In 2015, an unprecedented number of people from Africa and the Near East took flight and sought refuge in Europe. By the end of that year, some 1.8 million migrants had arrived in the EU, the vast majority having come across the Mediterranean. Since then, despite measures to host some of the people fleeing the Syrian war in Turkey and concurrent attempts to physically seal off some borders in Eastern Europe, the numbers of refugees traveling to Europe has continued to top half a million annually. A mass migration on a scale not witnessed in modern times is underway, and it has presented Europe with its greatest challenge of the twenty-first century.
Asfa-Wossen Asserate argues here that building higher fences or finding more effective methods of integration will only, in the long term, perpetuate rather than solve the problems associated with these large numbers of displaced refugees. We need to realize that we are only treating the symptoms of an oncoming catastrophe and that, if we are to respond to mass migration, we will ultimately have to understand its causes. African Exodus places its emphasis firmly on the causes of the refugee crisis, which are to be found not least in Europe itself, and charts ways in which we might deal with it effectively in the long term.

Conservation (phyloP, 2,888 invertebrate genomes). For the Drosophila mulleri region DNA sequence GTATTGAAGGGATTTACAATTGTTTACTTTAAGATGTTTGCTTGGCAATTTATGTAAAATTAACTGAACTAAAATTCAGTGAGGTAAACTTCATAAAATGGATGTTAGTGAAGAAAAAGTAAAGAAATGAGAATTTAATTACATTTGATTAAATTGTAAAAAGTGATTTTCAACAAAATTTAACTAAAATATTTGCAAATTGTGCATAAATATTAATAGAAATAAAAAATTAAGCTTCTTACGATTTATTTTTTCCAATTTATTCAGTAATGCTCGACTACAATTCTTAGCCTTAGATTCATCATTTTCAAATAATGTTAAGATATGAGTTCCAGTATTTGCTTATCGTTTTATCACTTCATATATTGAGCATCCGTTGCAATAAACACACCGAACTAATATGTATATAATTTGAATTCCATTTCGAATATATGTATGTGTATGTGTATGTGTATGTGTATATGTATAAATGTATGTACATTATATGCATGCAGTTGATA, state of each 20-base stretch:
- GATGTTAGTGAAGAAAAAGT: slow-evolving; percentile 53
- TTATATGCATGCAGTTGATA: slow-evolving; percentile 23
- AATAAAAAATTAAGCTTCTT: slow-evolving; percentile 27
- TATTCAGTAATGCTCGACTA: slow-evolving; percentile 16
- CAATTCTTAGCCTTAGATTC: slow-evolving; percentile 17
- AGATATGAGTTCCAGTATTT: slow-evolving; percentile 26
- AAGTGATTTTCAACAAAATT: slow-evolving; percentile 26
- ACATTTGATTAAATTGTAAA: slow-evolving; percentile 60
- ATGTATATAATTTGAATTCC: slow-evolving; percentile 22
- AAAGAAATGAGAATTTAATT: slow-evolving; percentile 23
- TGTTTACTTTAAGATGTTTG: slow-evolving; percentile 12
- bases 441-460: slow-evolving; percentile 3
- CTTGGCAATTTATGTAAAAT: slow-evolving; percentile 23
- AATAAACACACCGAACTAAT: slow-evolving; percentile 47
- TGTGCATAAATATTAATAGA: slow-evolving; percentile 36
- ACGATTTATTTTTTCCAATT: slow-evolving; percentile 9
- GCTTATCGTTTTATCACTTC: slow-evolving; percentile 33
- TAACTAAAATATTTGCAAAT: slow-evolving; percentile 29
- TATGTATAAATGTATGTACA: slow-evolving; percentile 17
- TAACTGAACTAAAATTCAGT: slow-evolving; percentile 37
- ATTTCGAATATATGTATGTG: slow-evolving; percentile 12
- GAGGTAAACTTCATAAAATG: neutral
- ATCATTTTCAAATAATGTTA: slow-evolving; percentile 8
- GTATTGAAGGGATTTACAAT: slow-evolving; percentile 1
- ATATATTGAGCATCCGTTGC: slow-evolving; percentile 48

In the course of this analysis, Asserate asks why our view of Africa—a troubled continent, but rich in so many ways—is so distorted. How can we combat the corrupt, authoritarian regimes that stymie progress and development? Why are millions fleeing to Europe? How is the EU complicit in the migration crisis? And finally, in practical terms: what can be done, and what prospects does the future hold?
Haile Selassie I, the last emperor of Ethiopia, was as brilliant as he was formidable. An early proponent of African unity and independence who claimed to be a descendant of King Solomon, he fought with the Allies against the Axis powers during World War II and was a messianic figure for the Jamaican Rastafarians. But the final years of his empire saw turmoil and revolution, and he was ultimately overthrown and assassinated in a communist coup.
Written by Asfa-Wossen Asserate, Haile Selassie’s grandnephew, this is the first major biography of this final “king of kings.” Asserate, who spent his childhood and adolescence in Ethiopia before fleeing the revolution of 1974, knew Selassie personally and gained intimate insights into life at the imperial court. Introducing him as a reformer and an autocrat whose personal history—with all of its upheavals, promises, and horrors—reflects in many ways the history of the twentieth century itself, Asserate uses his own experiences and painstaking research in family and public archives to achieve a colorful and even-handed portrait of the emperor.